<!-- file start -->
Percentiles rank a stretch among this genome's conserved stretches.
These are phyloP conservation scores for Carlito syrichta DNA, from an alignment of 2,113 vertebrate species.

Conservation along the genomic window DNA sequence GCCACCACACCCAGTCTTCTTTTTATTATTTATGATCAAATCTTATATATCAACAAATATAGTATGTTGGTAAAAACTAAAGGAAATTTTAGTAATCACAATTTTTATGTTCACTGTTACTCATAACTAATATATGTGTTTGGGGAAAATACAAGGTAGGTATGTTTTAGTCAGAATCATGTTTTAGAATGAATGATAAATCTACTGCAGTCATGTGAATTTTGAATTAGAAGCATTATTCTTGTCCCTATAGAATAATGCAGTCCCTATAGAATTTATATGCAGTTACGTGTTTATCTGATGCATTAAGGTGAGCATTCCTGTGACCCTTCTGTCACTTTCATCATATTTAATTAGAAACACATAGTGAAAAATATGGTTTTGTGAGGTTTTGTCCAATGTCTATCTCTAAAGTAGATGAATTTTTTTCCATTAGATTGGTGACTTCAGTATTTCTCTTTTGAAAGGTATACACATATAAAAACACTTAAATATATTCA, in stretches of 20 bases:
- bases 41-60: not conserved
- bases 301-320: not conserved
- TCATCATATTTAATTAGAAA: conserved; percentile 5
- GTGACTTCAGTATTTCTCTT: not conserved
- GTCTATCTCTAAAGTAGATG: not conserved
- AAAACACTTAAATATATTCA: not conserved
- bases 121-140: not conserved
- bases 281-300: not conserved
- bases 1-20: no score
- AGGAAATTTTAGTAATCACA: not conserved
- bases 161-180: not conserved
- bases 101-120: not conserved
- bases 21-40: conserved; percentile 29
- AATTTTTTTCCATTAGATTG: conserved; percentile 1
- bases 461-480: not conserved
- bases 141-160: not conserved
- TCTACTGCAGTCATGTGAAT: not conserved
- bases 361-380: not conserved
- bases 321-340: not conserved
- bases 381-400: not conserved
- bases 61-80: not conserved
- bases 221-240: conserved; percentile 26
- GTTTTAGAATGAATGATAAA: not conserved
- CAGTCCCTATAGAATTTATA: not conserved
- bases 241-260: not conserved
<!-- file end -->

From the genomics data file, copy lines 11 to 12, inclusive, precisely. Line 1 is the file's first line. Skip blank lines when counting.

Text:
- bases 281-300: not conserved
- bases 1-20: no score